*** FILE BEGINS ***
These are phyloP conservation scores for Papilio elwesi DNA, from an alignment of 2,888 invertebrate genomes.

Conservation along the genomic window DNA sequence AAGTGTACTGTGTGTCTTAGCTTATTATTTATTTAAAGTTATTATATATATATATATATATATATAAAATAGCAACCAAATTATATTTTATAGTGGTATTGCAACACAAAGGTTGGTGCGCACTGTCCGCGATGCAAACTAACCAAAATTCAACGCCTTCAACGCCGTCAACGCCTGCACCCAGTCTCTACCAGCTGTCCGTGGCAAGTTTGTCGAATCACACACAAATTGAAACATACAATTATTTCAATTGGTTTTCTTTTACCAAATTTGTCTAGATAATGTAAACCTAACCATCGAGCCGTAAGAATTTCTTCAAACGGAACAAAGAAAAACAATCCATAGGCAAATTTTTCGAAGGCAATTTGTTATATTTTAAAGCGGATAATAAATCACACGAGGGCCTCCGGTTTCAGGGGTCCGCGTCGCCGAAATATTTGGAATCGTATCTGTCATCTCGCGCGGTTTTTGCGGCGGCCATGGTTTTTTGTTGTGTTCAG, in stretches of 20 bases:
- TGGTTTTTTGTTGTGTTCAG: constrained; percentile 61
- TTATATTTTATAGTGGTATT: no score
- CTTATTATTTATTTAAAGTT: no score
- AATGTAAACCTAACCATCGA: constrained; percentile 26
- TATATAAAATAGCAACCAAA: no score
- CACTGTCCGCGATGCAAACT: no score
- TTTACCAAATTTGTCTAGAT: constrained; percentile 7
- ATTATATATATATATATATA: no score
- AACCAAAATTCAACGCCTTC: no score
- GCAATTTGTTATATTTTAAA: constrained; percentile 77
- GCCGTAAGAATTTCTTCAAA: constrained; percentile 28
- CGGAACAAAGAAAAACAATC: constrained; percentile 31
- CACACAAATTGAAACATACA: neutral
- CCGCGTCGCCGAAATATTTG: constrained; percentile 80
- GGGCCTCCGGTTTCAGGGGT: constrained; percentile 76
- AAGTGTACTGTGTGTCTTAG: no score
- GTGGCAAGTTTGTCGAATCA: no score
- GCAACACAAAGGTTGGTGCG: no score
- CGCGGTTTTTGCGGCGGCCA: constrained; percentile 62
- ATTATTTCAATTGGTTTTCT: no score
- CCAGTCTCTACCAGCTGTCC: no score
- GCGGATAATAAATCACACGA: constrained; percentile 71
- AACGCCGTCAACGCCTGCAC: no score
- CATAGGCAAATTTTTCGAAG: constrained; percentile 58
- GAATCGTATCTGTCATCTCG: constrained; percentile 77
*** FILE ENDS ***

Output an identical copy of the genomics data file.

These are phyloP conservation scores for Papilio elwesi DNA, from an alignment of 2,888 invertebrate genomes.

Conservation along the genomic window DNA sequence AAGTGTACTGTGTGTCTTAGCTTATTATTTATTTAAAGTTATTATATATATATATATATATATATAAAATAGCAACCAAATTATATTTTATAGTGGTATTGCAACACAAAGGTTGGTGCGCACTGTCCGCGATGCAAACTAACCAAAATTCAACGCCTTCAACGCCGTCAACGCCTGCACCCAGTCTCTACCAGCTGTCCGTGGCAAGTTTGTCGAATCACACACAAATTGAAACATACAATTATTTCAATTGGTTTTCTTTTACCAAATTTGTCTAGATAATGTAAACCTAACCATCGAGCCGTAAGAATTTCTTCAAACGGAACAAAGAAAAACAATCCATAGGCAAATTTTTCGAAGGCAATTTGTTATATTTTAAAGCGGATAATAAATCACACGAGGGCCTCCGGTTTCAGGGGTCCGCGTCGCCGAAATATTTGGAATCGTATCTGTCATCTCGCGCGGTTTTTGCGGCGGCCATGGTTTTTTGTTGTGTTCAG, in stretches of 20 bases:
- TGGTTTTTTGTTGTGTTCAG: constrained; percentile 61
- TTATATTTTATAGTGGTATT: no score
- CTTATTATTTATTTAAAGTT: no score
- AATGTAAACCTAACCATCGA: constrained; percentile 26
- TATATAAAATAGCAACCAAA: no score
- CACTGTCCGCGATGCAAACT: no score
- TTTACCAAATTTGTCTAGAT: constrained; percentile 7
- ATTATATATATATATATATA: no score
- AACCAAAATTCAACGCCTTC: no score
- GCAATTTGTTATATTTTAAA: constrained; percentile 77
- GCCGTAAGAATTTCTTCAAA: constrained; percentile 28
- CGGAACAAAGAAAAACAATC: constrained; percentile 31
- CACACAAATTGAAACATACA: neutral
- CCGCGTCGCCGAAATATTTG: constrained; percentile 80
- GGGCCTCCGGTTTCAGGGGT: constrained; percentile 76
- AAGTGTACTGTGTGTCTTAG: no score
- GTGGCAAGTTTGTCGAATCA: no score
- GCAACACAAAGGTTGGTGCG: no score
- CGCGGTTTTTGCGGCGGCCA: constrained; percentile 62
- ATTATTTCAATTGGTTTTCT: no score
- CCAGTCTCTACCAGCTGTCC: no score
- GCGGATAATAAATCACACGA: constrained; percentile 71
- AACGCCGTCAACGCCTGCAC: no score
- CATAGGCAAATTTTTCGAAG: constrained; percentile 58
- GAATCGTATCTGTCATCTCG: constrained; percentile 77